The spread of the corona virus in the UK has increased in recent days.
The number of cases reported was 500 on March 12, 1,000 on March 14, 2,000 on March 18 and 5,000 on March 21.
How is Britain currently comparing itself to some of its closest European neighbors?
– Number of cases and deaths
By March 22, 5,683 cases of coronavirus had been registered in the UK. A simple comparison with other countries shows that this is currently the sixth highest figure in Europe after Italy (59,138), Spain (28,572), Germany (24,873), France (16,018) and Switzerland (7,245).
Britain has the fourth highest number of coronavirus-related deaths in Europe. The number was 281 on March 22, behind Italy (5,476), Spain (1,720) and France (674).
These numbers can be related by examining how they have changed over time and how they are compared.
However, this type of calculation involves risks, on the one hand when considering the mortality rates.
– mortality rates
Dividing the number of reported coronavirus cases by the number of coronavirus-related deaths gives an approximate mortality rate for each country – however, these numbers should be treated with caution.
This is because different countries test different groups of people and on different scales. In the UK, people with the virus who isolate themselves at home are not tested, while the people tested are mainly people with underlying health symptoms or who are already in hospital. Other countries – like Germany – are testing a larger population volume, which has an impact on overall mortality.
According to the latest figures, the mortality rate is around 5% in Great Britain, 9% in Italy and 0.4% in Germany. However, this type of variation can be expected at such an early stage of the outbreak, especially if only a limited amount of data is available and countries have different testing guidelines.
Here in the UK, the mildest cases of the virus are not included in the number of cases reported. Testing more patients would increase the "denominator" – the number of people who have a positive coronavirus test. According to Duncan Young, professor of intensive care medicine at Oxford University, this should lower the mortality rate for a certain number of deaths.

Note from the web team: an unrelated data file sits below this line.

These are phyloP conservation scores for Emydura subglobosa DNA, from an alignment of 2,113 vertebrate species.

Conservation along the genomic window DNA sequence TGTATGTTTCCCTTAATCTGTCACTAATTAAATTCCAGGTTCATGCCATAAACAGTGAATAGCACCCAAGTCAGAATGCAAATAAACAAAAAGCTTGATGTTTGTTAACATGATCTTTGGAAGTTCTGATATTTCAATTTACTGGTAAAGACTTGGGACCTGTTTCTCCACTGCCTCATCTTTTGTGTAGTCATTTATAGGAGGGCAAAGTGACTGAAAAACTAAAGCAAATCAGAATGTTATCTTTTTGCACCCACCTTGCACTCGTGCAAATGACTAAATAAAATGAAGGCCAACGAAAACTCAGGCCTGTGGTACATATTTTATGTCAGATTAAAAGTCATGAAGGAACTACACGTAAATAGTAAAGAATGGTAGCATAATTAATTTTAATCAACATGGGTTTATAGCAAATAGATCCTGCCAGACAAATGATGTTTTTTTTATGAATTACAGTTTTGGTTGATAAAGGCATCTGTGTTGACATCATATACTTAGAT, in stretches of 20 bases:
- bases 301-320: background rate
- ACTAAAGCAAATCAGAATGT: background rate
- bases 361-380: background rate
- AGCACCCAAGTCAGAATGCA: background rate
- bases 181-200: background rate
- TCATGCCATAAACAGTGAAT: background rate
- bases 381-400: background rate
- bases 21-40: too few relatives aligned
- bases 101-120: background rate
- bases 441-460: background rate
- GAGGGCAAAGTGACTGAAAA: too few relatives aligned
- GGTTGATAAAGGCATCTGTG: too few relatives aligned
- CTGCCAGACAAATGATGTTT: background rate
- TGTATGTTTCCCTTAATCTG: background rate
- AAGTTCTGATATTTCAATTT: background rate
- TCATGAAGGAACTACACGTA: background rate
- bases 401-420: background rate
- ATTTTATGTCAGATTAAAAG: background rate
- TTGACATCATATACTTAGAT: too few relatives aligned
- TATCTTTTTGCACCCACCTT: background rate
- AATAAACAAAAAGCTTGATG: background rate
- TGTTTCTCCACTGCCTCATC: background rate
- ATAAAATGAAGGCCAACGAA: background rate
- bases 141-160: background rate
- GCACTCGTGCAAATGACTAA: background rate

He suggests that an alternative approach could be to compare mortality rates for cases of equal severity – for example, patients in Italy and the United Kingdom who have the same disease level when admitted to a hospital or intensive care unit. According to Prof. Young, if these figures were available, they could “provide a very rough estimate of the quality / overload of the care system. However, any difference could also be due to differences in patient characteristics (age, smoking status) between Great Britain and Italy. "
– Development of the outbreak
Another way to measure Britain against Europe is to look at the evolution of the outbreak and see if the country reflects another country's trend – possibly by a certain number of days or weeks.
On March 7, 5,883 cases were reported in Italy – similar to March 22 in the UK (5,683).
The number of coronavirus-related deaths in Italy on March 7 was 233 – again similar to that in the United Kingdom on March 22 (281).
The numbers suggest that the UK was about two weeks behind Italy and could therefore reach the corresponding number of cases and deaths in two weeks.
Although the evolution of the outbreak in the UK is broadly the same as in Italy, based on confirmed cases, it is impossible to predict whether the trajectory will be identical. The total could mask important differences in the age of coronavirus cases and victims, as well as differences in testing procedures, all of which could affect the pace and extent of the UK outbreak's development over the next few weeks.
– Age of the victims
Professor Sheila Bird, former program director of the Department of Biostatistics at the Medical Research Council at Cambridge University, suggests a different approach: aligning countries based on the outbreak evolution and then comparing the population deaths per million for each age group .
"The sharp rise in relative mortality rates by age group that we've seen in other countries is why Britain is trying to protect people over 70 from exposure to Covid-19," she says.
Based on 1,625 deaths in Italy and taking into account the age distribution of the Italian population, Prof. Bird found that the mortality rate per million inhabitants “at 50-59 years seems to be four times higher than at 40-49 years; 19 times higher at 60-69 years; 105 times higher per million inhabitants aged 70-79 years than aged 40-49 years; and at over 80 years old, about 210 times higher per million inhabitants than at 40-49 years old. "
She notes that Britain will “unfortunately only be able to estimate these rates for its own population in just a few weeks,” which will then help to get a more detailed picture of how Britain is compared to some of its European neighbors .